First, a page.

Pregnancy is overwhelming enough as it is, your body is changing before your eyes, you have a world of unknown ahead and there is so much advice out there that it is a touch daunting. So it is no wonder that many women are not sure where to start when it comes to exercising during pregnancy. What is helpful, what is dangerous and is it risky? There are a few modes that I prefer during pregnancy because they make me feel good, usually fairly safe and staying active has so many benefits. So what are my favorite types of exercise during pregnancy?
- Resistance Training
I am really lucky that to date I have had no major complications preventing me from doing these things however there still are things to keep an eye out for when doing these particular exercises modalities.
I have found through my pregnancies (so far) that yoga has been wonderful. However, in saying that, my field of expertise is movement so I know what to watch out for and be careful of and when it comes to yoga it is probably one of the biggest ones to pull back on. The best advice I can give with yoga is not to push it and to take it back a notch or two even if you feel amazing. There is a lot of twisting and over stretching hazards in yoga so it’s important to listen to your body and if you can move to a point where you just feel the stretch that is where you should move to, no further. You need to start easy and and stay easy throughout the whole session. You have so many hormones pumping around your body, including relaxin which compromises the stability of your joints so while amazing for breathing, mindfulness and labor preparation you really do need to be mindful of over stretching and twisting.
Obviously I am a huge #pilateslover and I strongly believe it is one of the best things you can do during your pregnancy. As I have said with everything though you really need to tune in to your body and be careful not to over do certain exercises. I feel there is a great opportunity with Pilates to do it the right way and work with professionals that really know what they are talking about. If you aren’t sure if you are using the right muscle or activating your pelvic floor, don’t worry you are not alone. Go and see a women’s health physio and get an assessment and they can take you through step by step what to do. Then you can continue on safely, and quite frankly I think all pregnant women should do this during pregnancy.
I have found during this pregnancy I lost so much strength during those first 14-15 weeks as I only really walked. I felt so horrendous and didn’t have much energy so didn’t do much resistance training. I have always been a lover of weight training. For me personally, I don’t hold much muscle so I feel when I am consistent with strength training I always feel great. From a weight management perspective, it is a fabulous mode of exercise as the more muscle you have the faster your metabolism is. Modifications do need to be made throughout pregnancy though. Avoid heavy weights and stick to light or bodyweight with high repetitions. Avoid lifting over your head, especially if neutral spine doesn’t mean anything to you or you’re unsure if you are maintaining it. You also want to ensure you have good pelvic floor activation. The key is to exhale on exertion/the hard part of the exercise. This will ensure you a) don’t hold your breath and b) you contract your deep core muscles throughout the hardest part of the exercise. Another thing to keep in mind is that we already have increased energy requirements so we need to make sure we fuel exercise during this stage of life. I always make sure to eat prior to any exercise and after as well. Try and get carbohydrates before and protein after such as a piece of toast and yoghurt respectively.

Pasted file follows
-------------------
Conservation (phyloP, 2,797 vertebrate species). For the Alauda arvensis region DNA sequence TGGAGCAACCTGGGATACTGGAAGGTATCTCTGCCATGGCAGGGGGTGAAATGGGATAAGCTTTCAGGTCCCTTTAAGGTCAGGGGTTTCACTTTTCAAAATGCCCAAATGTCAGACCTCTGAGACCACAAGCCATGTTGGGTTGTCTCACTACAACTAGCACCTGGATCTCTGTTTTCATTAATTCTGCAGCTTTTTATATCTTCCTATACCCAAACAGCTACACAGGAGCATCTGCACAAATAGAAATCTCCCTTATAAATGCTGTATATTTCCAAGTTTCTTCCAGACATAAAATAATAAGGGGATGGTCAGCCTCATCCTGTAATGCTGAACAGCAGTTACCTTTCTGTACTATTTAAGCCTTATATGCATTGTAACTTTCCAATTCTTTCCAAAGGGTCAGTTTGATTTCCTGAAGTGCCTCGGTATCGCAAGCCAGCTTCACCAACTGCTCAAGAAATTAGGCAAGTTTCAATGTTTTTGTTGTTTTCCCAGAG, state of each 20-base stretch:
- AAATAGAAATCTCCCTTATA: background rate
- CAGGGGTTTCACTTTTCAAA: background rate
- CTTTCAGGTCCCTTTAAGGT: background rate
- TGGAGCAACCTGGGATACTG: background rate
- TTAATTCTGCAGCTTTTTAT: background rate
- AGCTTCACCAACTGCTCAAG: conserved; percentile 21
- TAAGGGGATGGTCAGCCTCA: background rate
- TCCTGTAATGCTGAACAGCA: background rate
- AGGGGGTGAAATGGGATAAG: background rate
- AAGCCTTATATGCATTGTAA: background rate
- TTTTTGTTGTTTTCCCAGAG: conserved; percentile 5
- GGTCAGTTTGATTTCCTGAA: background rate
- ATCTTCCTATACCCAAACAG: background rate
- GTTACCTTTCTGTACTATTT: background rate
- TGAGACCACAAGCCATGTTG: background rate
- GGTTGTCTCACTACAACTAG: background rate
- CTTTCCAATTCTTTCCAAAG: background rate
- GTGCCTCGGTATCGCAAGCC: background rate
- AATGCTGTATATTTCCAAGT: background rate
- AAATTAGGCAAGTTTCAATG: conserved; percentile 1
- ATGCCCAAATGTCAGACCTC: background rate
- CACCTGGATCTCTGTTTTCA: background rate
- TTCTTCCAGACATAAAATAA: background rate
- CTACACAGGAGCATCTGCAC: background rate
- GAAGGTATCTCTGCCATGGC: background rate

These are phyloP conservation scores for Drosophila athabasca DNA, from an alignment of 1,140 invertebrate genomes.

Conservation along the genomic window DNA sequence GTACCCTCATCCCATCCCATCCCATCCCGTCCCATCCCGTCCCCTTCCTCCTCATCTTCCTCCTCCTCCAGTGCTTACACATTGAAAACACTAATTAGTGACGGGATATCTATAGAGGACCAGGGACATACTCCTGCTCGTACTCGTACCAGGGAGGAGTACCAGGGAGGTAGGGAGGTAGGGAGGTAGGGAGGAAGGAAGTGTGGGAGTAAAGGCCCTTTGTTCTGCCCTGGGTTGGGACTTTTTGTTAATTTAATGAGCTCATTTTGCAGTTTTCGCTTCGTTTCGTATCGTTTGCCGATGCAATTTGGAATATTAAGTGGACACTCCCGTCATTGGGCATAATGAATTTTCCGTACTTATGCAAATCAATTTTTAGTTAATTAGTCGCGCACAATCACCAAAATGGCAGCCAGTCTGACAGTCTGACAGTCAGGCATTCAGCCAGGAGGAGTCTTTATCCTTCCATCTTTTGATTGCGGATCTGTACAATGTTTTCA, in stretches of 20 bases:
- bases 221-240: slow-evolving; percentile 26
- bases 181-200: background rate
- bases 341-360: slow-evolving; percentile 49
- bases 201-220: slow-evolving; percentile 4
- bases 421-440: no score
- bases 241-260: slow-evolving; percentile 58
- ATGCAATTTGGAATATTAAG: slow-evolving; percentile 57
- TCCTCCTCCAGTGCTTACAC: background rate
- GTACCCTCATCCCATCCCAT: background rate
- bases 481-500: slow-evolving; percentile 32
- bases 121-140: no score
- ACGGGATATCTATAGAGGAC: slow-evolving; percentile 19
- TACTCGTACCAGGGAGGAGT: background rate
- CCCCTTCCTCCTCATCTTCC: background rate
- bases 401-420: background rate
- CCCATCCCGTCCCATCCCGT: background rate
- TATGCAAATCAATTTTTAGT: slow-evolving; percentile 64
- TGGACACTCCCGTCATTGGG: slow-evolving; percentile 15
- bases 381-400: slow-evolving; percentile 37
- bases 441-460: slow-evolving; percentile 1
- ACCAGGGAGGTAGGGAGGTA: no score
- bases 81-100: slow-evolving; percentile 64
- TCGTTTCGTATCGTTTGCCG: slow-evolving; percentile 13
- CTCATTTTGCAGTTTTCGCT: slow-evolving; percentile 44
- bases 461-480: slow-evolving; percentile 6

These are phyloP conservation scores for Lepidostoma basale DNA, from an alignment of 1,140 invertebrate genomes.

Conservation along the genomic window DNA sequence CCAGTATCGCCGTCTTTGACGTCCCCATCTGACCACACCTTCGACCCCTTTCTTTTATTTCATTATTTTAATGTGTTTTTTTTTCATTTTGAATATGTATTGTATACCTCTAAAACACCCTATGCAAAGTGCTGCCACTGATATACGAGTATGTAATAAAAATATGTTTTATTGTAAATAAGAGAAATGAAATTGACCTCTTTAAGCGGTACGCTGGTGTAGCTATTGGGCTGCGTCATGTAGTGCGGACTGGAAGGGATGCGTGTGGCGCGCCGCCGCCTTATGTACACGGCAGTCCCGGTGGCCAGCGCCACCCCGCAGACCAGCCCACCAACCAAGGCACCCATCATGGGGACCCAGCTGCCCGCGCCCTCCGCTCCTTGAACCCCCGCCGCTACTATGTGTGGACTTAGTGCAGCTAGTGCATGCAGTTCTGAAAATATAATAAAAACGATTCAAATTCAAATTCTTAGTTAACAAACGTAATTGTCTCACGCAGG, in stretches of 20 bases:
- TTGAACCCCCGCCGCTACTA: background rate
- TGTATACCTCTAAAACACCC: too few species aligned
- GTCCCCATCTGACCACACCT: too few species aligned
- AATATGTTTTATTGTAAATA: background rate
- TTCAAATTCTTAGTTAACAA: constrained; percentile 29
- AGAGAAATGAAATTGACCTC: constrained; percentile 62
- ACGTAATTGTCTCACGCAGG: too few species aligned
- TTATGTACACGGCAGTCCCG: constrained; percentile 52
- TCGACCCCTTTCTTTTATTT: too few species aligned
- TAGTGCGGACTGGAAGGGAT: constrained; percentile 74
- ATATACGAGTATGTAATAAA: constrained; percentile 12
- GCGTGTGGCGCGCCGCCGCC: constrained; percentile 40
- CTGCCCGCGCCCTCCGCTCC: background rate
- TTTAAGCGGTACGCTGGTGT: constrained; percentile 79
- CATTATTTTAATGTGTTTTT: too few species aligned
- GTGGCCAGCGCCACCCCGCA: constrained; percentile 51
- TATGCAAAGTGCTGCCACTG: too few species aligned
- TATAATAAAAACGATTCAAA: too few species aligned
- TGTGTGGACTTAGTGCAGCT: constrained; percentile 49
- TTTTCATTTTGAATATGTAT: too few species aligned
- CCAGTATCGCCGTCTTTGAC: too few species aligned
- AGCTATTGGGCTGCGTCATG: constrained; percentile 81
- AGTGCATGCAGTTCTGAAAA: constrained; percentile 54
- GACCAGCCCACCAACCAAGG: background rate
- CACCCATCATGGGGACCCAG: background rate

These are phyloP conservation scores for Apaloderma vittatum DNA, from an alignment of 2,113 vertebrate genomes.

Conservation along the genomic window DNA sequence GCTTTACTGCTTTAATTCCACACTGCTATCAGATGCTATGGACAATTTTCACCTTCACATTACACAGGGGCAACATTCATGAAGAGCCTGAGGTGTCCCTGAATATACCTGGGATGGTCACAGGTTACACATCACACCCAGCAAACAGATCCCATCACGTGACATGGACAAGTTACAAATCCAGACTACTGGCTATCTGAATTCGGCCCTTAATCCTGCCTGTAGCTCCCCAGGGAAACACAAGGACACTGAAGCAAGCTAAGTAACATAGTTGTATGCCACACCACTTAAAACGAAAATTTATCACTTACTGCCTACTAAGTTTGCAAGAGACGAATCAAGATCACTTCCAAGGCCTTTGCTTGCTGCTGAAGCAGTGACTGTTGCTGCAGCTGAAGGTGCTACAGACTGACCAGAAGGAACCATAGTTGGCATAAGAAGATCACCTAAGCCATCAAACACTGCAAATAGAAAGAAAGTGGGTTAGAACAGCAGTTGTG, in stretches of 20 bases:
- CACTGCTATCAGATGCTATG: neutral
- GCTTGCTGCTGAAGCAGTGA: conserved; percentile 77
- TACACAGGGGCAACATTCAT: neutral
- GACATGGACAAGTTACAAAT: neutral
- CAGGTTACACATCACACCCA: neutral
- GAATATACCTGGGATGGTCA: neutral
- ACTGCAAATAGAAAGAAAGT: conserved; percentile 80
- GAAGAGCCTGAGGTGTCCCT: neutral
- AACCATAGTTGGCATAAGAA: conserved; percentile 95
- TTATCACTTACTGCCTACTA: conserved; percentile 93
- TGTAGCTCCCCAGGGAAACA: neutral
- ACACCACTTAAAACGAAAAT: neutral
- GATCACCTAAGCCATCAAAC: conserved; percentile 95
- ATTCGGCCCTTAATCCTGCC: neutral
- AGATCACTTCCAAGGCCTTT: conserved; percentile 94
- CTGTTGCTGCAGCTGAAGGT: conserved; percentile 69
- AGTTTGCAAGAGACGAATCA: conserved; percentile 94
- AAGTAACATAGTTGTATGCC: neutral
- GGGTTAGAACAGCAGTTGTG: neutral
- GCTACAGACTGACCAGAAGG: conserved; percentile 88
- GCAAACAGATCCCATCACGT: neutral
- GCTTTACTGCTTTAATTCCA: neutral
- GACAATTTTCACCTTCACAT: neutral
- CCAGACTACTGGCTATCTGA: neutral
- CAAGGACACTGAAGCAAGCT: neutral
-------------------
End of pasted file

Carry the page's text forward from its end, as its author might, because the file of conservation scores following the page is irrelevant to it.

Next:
I absolutely love being swim fit and it is one of the things I have been quite consistent at throughout this pregnancy and in my last. It is a really safe exercise pre and postnatally as there are no impacts on the joints. Make sure if you are jumping in the water that it is cooler than 32-35degrees. If you are suffering joint pain, even walking in the water is another great option to keep moving. I do really find that I have had the most pain in those first few months purely due to not moving as much. My body needs movement, who is with me?
I personally don’t cycle when pregnant, for no other reason outside of I am just not feeling it, and haven’t for the last 4 years to be honest but it is another option for exercise when pregnant. However, keep it stationary, no cycling adventures with the risk of falling and if you have any sacro-illiac joint pain (around your sacrum/lower back) it is not advisable as you will move around this joint when cycling.
Can you run when Pregnant?
There is no straight answer on this one. I think it is personal and something you need to discuss with your doctor and women’s health physio. If it is something you have been doing for years they may say to you that it is fine. For me personally I have chosen not to. I just felt that I didn’t need that extra pressure on my pelvic floor and although I am a running lover a few years off is probably not a bad thing for my joints. For me walking and taking some hilly options has quenched my running thirst.
Pregnancy can present us with so many concerns, so many changes and challenges. One challenge we don’t need at this time is exercise so don’t over complicate things and go all out. Listen to your body and just do what feels right. Always talk to your obstetrician about how you are feeling and what you are doing and checking in with a Women’s Health Physio can be so helpful to check if you are recruiting the right muscles and if you are at an i